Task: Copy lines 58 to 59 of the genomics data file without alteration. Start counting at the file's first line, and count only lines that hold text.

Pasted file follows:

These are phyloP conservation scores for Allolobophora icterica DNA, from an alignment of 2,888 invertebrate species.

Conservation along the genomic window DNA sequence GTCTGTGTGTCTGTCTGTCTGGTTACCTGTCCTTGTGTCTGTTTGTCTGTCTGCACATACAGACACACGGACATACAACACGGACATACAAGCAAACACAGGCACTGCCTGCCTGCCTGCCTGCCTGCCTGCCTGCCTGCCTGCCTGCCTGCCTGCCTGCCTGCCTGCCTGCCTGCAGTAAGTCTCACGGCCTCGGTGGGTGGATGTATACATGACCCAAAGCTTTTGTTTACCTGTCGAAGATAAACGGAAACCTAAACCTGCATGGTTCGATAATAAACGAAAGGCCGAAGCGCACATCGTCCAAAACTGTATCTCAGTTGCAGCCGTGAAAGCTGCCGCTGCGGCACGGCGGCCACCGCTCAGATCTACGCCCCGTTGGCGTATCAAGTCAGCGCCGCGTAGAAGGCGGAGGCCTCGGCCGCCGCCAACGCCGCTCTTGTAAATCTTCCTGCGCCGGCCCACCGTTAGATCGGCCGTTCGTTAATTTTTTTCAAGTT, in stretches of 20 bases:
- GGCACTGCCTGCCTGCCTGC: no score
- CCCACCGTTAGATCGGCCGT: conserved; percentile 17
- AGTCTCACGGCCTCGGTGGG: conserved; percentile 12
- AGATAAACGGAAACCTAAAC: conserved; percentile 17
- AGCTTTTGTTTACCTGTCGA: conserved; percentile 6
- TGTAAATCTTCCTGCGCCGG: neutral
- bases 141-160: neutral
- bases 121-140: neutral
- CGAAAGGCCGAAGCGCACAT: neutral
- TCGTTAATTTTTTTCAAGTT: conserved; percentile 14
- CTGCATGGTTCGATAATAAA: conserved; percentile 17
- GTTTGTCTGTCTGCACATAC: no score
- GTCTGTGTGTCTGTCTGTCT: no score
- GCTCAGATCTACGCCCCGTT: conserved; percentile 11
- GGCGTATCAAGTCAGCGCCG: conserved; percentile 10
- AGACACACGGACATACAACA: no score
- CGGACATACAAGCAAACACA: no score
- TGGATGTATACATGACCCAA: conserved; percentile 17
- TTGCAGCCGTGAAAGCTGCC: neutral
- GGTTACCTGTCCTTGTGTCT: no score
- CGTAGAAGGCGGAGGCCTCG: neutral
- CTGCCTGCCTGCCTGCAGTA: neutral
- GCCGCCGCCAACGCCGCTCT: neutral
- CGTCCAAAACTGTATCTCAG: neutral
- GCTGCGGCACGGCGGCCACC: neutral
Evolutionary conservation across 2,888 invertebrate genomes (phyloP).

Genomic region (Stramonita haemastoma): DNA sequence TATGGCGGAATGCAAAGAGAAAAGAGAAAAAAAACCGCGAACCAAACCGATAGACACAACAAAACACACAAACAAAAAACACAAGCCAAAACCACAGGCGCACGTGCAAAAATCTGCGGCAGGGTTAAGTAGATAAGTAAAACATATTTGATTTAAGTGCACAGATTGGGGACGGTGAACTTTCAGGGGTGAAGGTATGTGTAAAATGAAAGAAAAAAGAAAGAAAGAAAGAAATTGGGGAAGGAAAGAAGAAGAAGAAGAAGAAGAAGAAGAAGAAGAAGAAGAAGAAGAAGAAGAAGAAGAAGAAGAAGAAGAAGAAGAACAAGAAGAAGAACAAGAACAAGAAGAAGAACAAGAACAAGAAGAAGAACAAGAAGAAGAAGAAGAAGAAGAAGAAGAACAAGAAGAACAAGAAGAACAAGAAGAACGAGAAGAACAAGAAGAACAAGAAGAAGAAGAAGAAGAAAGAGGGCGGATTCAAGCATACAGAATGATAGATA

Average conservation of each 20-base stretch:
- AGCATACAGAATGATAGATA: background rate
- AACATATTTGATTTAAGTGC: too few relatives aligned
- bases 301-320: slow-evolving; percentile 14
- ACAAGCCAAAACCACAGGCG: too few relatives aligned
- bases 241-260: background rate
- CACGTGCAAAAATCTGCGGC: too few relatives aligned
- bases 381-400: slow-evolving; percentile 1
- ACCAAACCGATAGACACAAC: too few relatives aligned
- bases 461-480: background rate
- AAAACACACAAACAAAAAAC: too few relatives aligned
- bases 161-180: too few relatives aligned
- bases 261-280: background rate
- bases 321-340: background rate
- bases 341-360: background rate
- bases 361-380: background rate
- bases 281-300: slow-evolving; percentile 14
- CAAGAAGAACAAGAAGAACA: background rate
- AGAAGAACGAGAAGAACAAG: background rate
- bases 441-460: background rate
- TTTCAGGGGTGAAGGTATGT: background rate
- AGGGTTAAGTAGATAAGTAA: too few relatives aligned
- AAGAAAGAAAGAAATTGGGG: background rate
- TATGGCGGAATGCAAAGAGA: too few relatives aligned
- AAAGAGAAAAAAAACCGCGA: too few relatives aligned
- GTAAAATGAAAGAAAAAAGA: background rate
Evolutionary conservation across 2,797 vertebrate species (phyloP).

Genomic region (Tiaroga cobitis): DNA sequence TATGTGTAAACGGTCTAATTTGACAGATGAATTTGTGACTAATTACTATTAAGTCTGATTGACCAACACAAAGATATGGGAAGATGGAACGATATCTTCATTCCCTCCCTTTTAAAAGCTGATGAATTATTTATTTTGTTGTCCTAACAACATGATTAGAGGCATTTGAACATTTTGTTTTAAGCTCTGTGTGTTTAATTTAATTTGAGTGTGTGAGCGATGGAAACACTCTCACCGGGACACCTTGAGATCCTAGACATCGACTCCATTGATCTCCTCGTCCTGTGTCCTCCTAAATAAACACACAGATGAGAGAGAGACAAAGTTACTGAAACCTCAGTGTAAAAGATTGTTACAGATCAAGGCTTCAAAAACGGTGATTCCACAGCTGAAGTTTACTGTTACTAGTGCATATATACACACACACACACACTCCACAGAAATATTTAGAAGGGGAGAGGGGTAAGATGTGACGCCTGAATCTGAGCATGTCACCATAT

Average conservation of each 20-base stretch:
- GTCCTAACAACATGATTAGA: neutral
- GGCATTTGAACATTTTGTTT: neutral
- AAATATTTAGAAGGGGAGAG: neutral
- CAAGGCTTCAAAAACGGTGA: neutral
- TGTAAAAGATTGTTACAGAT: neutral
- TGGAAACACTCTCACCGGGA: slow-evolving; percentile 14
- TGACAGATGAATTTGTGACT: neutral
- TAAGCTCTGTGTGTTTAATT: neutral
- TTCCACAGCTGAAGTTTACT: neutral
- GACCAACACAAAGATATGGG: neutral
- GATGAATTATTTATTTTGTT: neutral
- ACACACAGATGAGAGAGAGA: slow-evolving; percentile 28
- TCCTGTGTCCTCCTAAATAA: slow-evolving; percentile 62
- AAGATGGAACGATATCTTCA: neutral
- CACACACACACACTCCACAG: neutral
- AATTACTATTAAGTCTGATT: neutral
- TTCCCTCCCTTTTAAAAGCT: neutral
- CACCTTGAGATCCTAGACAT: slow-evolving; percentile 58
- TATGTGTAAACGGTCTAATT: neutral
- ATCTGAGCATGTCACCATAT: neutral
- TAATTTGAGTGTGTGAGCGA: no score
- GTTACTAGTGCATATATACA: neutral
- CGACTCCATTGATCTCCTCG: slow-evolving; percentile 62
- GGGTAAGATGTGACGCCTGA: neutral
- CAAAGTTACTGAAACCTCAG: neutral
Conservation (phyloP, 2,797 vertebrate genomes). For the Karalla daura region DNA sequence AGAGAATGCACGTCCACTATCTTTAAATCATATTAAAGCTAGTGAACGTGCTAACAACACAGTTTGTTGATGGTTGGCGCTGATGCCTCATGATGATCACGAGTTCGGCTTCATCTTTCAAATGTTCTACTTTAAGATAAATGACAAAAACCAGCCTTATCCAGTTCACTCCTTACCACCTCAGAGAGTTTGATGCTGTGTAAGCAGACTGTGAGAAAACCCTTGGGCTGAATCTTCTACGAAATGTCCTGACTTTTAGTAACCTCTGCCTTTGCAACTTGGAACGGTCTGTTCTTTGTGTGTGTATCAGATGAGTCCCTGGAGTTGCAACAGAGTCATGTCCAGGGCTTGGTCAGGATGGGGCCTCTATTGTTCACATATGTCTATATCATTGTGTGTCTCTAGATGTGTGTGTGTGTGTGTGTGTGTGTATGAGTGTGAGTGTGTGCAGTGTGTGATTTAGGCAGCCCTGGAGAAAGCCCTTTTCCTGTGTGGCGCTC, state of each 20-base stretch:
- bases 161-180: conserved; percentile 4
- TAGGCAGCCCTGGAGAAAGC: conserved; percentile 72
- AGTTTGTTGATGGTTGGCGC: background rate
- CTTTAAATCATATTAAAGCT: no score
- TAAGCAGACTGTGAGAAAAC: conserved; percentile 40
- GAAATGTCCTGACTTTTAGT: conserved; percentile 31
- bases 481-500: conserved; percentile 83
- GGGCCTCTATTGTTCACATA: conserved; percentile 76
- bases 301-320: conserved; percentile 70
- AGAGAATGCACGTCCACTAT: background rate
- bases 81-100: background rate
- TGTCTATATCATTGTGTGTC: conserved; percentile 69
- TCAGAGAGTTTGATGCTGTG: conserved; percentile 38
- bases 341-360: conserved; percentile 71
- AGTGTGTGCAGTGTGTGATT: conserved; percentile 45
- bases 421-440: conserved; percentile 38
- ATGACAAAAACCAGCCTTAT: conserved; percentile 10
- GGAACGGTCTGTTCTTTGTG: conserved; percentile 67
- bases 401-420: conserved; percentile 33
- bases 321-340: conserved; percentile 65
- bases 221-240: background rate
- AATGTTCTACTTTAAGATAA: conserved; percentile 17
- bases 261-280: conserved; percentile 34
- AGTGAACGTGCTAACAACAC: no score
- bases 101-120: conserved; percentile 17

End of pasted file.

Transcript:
Average conservation of each 20-base stretch:
- GTCCTAACAACATGATTAGA: neutral